from the gift shop in the san fransisco domestic departure terminal

Once, on the last leg of a three week trip through Australia and the Philippines, I sat in the departure lounge of the San Fransisco Airport and watched them dismantle a gift shop. It was actually a dual event: as shoppers lined up to take advantage of the markdown on knicknacks and coffee table books (even in the midst of leaving for different cities, people were leaping for bargains), men in dark blue shirts stacked stock on trolley carts. Shoppers queuing from the right, movers milling on the left, both groups sucking out the merchandise in good orderly time.



After three days of long flights and layovers I was too exhausted to weave my way around the people and investigate the nearly empty shelves for snowglobes and t-shirts, but as I watched I let my mind spin out a fantasy. I imagined that People were dismantling things behind me as I travelled, that, as in a discarded subplot of Ubik, everything was being put away until my next visit: the shanties of Manila tipped over into the river and its half-constructed shopping complexes all taken down again, then the whole country squeezed together and pushed under the waves. And then Australia rolled up like a giant carpet and tucked under the Antarctic ice sheet. Finally all this tidiness in the guise of dissolution had caught up to us at the San Fransisco Airport. I didn't know it, but the Golden Gate Bridge had been collapsed hours before and all its stays used to tie up the entire Bay Area in a neat package. Any moment now, the men in the dark blue shirts would finish up with the gift shop and start on the magazine store (a store that hid the Rolling Stone issues with Michael Moore on the cover up on a high shelf and turned upside down, which made me realize that a) America was a weird place and b) I could recognize Michael Moore by his feet and legs, which meant my brain was a place as weird as America), then move on to the cafeteria, the payphones and crappy internet terminals, the wall-mounted defibrillators and fire extinguishers, the rows of chairs in their inoffensive colours. I even imagined a small squad of those shirted men on the plane, strategically dismantling the craft piece by piece as we flew.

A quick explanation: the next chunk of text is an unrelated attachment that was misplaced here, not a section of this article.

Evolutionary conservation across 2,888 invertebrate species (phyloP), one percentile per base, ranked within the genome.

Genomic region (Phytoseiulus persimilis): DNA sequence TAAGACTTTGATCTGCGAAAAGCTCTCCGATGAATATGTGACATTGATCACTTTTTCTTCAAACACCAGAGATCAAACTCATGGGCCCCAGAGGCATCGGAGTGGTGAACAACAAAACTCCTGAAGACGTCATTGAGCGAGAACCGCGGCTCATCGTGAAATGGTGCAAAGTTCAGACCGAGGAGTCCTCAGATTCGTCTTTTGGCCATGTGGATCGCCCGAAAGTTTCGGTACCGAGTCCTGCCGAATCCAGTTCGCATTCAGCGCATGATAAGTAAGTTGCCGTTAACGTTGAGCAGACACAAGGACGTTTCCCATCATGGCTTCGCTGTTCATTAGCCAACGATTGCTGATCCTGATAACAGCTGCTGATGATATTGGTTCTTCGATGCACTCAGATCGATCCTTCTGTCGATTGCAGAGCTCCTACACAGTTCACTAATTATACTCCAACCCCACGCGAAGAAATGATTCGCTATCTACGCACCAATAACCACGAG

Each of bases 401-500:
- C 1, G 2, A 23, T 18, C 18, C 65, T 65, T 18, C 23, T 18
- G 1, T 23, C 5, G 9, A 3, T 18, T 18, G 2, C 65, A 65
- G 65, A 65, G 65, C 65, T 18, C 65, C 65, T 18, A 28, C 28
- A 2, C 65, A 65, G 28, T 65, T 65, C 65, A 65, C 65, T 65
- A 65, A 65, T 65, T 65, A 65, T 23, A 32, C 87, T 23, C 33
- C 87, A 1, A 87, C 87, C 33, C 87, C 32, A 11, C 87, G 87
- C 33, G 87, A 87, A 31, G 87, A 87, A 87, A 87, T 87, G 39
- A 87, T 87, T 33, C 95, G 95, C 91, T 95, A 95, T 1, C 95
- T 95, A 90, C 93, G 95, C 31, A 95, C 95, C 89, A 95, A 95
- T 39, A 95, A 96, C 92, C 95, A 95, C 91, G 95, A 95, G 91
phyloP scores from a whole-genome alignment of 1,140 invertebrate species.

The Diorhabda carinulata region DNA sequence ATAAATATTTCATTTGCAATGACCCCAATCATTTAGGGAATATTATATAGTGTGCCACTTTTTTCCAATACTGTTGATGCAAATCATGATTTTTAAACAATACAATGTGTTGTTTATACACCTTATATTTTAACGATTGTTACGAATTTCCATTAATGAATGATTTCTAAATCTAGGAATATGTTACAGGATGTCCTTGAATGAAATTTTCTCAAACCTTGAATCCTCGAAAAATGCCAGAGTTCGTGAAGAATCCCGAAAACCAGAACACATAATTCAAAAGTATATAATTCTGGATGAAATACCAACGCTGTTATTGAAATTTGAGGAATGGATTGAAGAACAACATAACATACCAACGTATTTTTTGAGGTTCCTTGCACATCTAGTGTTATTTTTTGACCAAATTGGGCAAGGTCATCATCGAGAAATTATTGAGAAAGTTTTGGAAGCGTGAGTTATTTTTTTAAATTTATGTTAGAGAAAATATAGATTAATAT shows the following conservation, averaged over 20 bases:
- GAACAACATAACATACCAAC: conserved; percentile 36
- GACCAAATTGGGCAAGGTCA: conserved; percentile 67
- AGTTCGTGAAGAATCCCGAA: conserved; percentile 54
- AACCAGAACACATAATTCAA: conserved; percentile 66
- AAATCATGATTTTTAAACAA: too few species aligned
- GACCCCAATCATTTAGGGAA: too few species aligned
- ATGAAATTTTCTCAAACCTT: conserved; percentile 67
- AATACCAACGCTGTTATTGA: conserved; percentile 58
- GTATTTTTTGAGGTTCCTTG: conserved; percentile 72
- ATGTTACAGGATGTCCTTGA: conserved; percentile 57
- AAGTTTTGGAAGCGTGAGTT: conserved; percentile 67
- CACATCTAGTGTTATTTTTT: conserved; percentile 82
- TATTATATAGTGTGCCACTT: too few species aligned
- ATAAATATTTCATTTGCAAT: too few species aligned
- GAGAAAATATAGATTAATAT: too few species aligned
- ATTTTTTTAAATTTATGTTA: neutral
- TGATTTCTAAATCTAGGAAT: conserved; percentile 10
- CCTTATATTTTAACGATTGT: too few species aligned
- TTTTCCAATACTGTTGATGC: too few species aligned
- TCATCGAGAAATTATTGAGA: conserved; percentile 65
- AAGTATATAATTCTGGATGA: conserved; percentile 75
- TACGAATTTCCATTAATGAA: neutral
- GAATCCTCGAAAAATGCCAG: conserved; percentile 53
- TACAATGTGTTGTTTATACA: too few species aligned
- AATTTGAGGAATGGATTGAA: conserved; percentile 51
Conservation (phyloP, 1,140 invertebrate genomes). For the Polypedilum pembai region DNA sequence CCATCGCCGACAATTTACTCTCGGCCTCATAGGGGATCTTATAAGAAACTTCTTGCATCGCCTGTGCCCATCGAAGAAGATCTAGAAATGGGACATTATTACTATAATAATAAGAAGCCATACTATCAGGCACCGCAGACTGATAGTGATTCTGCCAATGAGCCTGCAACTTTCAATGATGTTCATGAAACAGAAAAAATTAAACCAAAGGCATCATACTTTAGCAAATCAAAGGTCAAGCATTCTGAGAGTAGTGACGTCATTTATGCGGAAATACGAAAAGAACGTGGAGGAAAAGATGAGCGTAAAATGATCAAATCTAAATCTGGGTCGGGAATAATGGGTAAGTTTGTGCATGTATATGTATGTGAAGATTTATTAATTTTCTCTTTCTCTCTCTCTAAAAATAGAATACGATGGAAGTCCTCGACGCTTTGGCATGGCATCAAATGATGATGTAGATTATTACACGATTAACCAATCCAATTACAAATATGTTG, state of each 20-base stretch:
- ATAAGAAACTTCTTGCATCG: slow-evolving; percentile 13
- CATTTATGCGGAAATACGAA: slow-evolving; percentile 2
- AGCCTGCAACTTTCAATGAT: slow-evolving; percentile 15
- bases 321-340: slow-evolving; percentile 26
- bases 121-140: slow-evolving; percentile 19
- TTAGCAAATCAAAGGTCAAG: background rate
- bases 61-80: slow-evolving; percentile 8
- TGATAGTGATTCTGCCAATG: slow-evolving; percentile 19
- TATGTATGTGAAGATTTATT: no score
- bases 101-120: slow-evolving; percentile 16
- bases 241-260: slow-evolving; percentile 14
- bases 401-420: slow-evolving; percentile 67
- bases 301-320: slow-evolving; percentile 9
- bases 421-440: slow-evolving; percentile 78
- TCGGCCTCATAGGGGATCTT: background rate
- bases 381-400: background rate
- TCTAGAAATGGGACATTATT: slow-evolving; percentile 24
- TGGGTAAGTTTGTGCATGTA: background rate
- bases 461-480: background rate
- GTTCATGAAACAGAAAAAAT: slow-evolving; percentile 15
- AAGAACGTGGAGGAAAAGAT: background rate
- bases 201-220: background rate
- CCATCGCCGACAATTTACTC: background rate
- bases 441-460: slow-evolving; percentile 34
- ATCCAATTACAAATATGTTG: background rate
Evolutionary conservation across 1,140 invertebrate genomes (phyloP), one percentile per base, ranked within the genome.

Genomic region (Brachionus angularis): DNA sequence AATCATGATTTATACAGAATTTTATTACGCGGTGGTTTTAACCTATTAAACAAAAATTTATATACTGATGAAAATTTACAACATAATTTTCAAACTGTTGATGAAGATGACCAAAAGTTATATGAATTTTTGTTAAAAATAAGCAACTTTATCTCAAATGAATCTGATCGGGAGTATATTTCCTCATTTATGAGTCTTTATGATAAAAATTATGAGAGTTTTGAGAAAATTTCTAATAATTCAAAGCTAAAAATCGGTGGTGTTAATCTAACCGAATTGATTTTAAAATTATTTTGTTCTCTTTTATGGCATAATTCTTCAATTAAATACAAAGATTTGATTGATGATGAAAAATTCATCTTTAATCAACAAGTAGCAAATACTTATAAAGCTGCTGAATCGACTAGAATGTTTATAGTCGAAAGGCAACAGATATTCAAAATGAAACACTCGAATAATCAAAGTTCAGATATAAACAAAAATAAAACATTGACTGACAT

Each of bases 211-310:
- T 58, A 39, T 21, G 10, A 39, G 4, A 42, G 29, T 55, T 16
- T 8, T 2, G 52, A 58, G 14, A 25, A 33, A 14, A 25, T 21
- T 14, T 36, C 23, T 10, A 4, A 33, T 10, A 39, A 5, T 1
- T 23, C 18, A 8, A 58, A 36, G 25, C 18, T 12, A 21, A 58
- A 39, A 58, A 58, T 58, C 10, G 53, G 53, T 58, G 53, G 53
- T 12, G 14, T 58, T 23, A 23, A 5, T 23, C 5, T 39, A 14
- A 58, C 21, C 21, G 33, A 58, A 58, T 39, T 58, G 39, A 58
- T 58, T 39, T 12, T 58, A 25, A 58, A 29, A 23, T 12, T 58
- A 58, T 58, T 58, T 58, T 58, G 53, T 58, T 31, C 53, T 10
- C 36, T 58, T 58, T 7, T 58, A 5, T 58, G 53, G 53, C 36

It occurred to me later that my fantasy was a bit like Stephen King's story The Langoliers, in which a group of passengers on an airplane get stranded in the immediate past and must escape it before they're consumed by the voracious recycler-predators of the story's title. I prefer my fantasy to King's story - in my imaginings there's no urgency or need to escape anything, since I'm synchronized so precisely with the men in the dark blue shirts that they will never quite catch up with me. They appear to be minutely faster, but it's an asymptoptic approach. Perhaps I hand them the complimentary flight magazine as I deplane. For reasons I can't quite explain, the whole notion of the world being taken down behind me as I go gives me a quiet sense of ease and safety. And in case I haven't mentioned it before, the San Fransisco departure area has the crappiest duty-free in the world. And no gift shop anymore either.